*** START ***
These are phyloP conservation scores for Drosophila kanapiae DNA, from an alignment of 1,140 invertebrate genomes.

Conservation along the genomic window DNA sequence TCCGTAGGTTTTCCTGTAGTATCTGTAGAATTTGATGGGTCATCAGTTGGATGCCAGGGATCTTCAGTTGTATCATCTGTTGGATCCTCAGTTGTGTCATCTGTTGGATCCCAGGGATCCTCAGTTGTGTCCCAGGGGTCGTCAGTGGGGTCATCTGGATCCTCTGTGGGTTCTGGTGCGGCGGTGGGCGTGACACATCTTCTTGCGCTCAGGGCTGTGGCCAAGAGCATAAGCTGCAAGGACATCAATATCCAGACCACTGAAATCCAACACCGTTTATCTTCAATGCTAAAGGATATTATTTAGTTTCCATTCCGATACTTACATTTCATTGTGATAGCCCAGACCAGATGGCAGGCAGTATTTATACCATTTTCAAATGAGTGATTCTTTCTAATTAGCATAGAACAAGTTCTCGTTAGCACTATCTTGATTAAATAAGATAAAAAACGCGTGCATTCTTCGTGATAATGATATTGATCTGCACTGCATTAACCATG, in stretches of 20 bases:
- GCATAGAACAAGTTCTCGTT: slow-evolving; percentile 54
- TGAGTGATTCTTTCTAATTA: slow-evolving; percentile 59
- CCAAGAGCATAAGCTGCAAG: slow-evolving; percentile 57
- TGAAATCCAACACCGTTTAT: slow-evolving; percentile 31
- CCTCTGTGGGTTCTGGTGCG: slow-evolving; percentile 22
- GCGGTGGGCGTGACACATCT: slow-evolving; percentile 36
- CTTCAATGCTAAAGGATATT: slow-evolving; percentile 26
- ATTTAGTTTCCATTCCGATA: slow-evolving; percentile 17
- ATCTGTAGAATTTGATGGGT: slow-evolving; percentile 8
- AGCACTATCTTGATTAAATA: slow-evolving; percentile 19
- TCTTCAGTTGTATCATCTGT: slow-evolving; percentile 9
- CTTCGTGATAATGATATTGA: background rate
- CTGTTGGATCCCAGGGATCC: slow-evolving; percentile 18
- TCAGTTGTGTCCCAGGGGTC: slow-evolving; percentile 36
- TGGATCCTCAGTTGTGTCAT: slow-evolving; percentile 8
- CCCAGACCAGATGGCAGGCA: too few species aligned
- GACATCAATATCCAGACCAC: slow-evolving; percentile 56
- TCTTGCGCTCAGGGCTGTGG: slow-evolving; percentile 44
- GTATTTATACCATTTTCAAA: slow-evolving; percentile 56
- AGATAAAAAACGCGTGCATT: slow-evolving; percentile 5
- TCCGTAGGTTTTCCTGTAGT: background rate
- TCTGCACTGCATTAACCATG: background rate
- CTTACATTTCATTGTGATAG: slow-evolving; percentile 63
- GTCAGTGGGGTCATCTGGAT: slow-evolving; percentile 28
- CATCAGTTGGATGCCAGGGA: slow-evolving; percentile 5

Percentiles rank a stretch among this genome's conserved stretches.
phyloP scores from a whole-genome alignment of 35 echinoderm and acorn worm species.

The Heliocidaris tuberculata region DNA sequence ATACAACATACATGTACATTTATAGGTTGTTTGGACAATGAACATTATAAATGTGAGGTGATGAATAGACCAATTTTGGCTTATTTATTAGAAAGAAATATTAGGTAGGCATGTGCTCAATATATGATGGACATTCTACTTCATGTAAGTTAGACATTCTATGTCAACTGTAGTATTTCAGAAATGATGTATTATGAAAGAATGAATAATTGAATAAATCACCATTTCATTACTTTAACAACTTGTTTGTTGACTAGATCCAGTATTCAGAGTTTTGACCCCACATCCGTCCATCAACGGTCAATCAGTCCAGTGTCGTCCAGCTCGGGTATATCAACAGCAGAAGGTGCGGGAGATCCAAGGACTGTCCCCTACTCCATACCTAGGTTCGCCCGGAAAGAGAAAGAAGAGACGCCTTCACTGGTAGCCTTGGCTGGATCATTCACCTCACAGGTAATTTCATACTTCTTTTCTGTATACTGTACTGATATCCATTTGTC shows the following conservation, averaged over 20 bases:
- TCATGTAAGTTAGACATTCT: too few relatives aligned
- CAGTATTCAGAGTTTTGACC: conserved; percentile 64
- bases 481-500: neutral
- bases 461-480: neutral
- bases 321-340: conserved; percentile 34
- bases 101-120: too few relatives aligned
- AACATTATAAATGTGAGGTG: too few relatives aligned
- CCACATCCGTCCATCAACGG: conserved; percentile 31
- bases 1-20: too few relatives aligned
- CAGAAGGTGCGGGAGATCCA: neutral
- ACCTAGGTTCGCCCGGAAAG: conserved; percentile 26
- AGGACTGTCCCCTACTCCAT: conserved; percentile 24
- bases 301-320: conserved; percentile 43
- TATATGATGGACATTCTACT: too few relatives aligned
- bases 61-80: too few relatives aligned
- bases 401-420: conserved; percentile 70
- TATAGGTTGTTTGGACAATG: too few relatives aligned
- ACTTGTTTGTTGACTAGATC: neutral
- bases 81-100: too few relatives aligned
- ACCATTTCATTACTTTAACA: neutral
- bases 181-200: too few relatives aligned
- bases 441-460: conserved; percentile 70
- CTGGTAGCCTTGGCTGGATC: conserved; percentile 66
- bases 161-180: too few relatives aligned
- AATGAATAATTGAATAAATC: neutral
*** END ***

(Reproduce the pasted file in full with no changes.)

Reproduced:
These are phyloP conservation scores for Drosophila kanapiae DNA, from an alignment of 1,140 invertebrate genomes.

Conservation along the genomic window DNA sequence TCCGTAGGTTTTCCTGTAGTATCTGTAGAATTTGATGGGTCATCAGTTGGATGCCAGGGATCTTCAGTTGTATCATCTGTTGGATCCTCAGTTGTGTCATCTGTTGGATCCCAGGGATCCTCAGTTGTGTCCCAGGGGTCGTCAGTGGGGTCATCTGGATCCTCTGTGGGTTCTGGTGCGGCGGTGGGCGTGACACATCTTCTTGCGCTCAGGGCTGTGGCCAAGAGCATAAGCTGCAAGGACATCAATATCCAGACCACTGAAATCCAACACCGTTTATCTTCAATGCTAAAGGATATTATTTAGTTTCCATTCCGATACTTACATTTCATTGTGATAGCCCAGACCAGATGGCAGGCAGTATTTATACCATTTTCAAATGAGTGATTCTTTCTAATTAGCATAGAACAAGTTCTCGTTAGCACTATCTTGATTAAATAAGATAAAAAACGCGTGCATTCTTCGTGATAATGATATTGATCTGCACTGCATTAACCATG, in stretches of 20 bases:
- GCATAGAACAAGTTCTCGTT: slow-evolving; percentile 54
- TGAGTGATTCTTTCTAATTA: slow-evolving; percentile 59
- CCAAGAGCATAAGCTGCAAG: slow-evolving; percentile 57
- TGAAATCCAACACCGTTTAT: slow-evolving; percentile 31
- CCTCTGTGGGTTCTGGTGCG: slow-evolving; percentile 22
- GCGGTGGGCGTGACACATCT: slow-evolving; percentile 36
- CTTCAATGCTAAAGGATATT: slow-evolving; percentile 26
- ATTTAGTTTCCATTCCGATA: slow-evolving; percentile 17
- ATCTGTAGAATTTGATGGGT: slow-evolving; percentile 8
- AGCACTATCTTGATTAAATA: slow-evolving; percentile 19
- TCTTCAGTTGTATCATCTGT: slow-evolving; percentile 9
- CTTCGTGATAATGATATTGA: background rate
- CTGTTGGATCCCAGGGATCC: slow-evolving; percentile 18
- TCAGTTGTGTCCCAGGGGTC: slow-evolving; percentile 36
- TGGATCCTCAGTTGTGTCAT: slow-evolving; percentile 8
- CCCAGACCAGATGGCAGGCA: too few species aligned
- GACATCAATATCCAGACCAC: slow-evolving; percentile 56
- TCTTGCGCTCAGGGCTGTGG: slow-evolving; percentile 44
- GTATTTATACCATTTTCAAA: slow-evolving; percentile 56
- AGATAAAAAACGCGTGCATT: slow-evolving; percentile 5
- TCCGTAGGTTTTCCTGTAGT: background rate
- TCTGCACTGCATTAACCATG: background rate
- CTTACATTTCATTGTGATAG: slow-evolving; percentile 63
- GTCAGTGGGGTCATCTGGAT: slow-evolving; percentile 28
- CATCAGTTGGATGCCAGGGA: slow-evolving; percentile 5

Percentiles rank a stretch among this genome's conserved stretches.
phyloP scores from a whole-genome alignment of 35 echinoderm and acorn worm species.

The Heliocidaris tuberculata region DNA sequence ATACAACATACATGTACATTTATAGGTTGTTTGGACAATGAACATTATAAATGTGAGGTGATGAATAGACCAATTTTGGCTTATTTATTAGAAAGAAATATTAGGTAGGCATGTGCTCAATATATGATGGACATTCTACTTCATGTAAGTTAGACATTCTATGTCAACTGTAGTATTTCAGAAATGATGTATTATGAAAGAATGAATAATTGAATAAATCACCATTTCATTACTTTAACAACTTGTTTGTTGACTAGATCCAGTATTCAGAGTTTTGACCCCACATCCGTCCATCAACGGTCAATCAGTCCAGTGTCGTCCAGCTCGGGTATATCAACAGCAGAAGGTGCGGGAGATCCAAGGACTGTCCCCTACTCCATACCTAGGTTCGCCCGGAAAGAGAAAGAAGAGACGCCTTCACTGGTAGCCTTGGCTGGATCATTCACCTCACAGGTAATTTCATACTTCTTTTCTGTATACTGTACTGATATCCATTTGTC shows the following conservation, averaged over 20 bases:
- TCATGTAAGTTAGACATTCT: too few relatives aligned
- CAGTATTCAGAGTTTTGACC: conserved; percentile 64
- bases 481-500: neutral
- bases 461-480: neutral
- bases 321-340: conserved; percentile 34
- bases 101-120: too few relatives aligned
- AACATTATAAATGTGAGGTG: too few relatives aligned
- CCACATCCGTCCATCAACGG: conserved; percentile 31
- bases 1-20: too few relatives aligned
- CAGAAGGTGCGGGAGATCCA: neutral
- ACCTAGGTTCGCCCGGAAAG: conserved; percentile 26
- AGGACTGTCCCCTACTCCAT: conserved; percentile 24
- bases 301-320: conserved; percentile 43
- TATATGATGGACATTCTACT: too few relatives aligned
- bases 61-80: too few relatives aligned
- bases 401-420: conserved; percentile 70
- TATAGGTTGTTTGGACAATG: too few relatives aligned
- ACTTGTTTGTTGACTAGATC: neutral
- bases 81-100: too few relatives aligned
- ACCATTTCATTACTTTAACA: neutral
- bases 181-200: too few relatives aligned
- bases 441-460: conserved; percentile 70
- CTGGTAGCCTTGGCTGGATC: conserved; percentile 66
- bases 161-180: too few relatives aligned
- AATGAATAATTGAATAAATC: neutral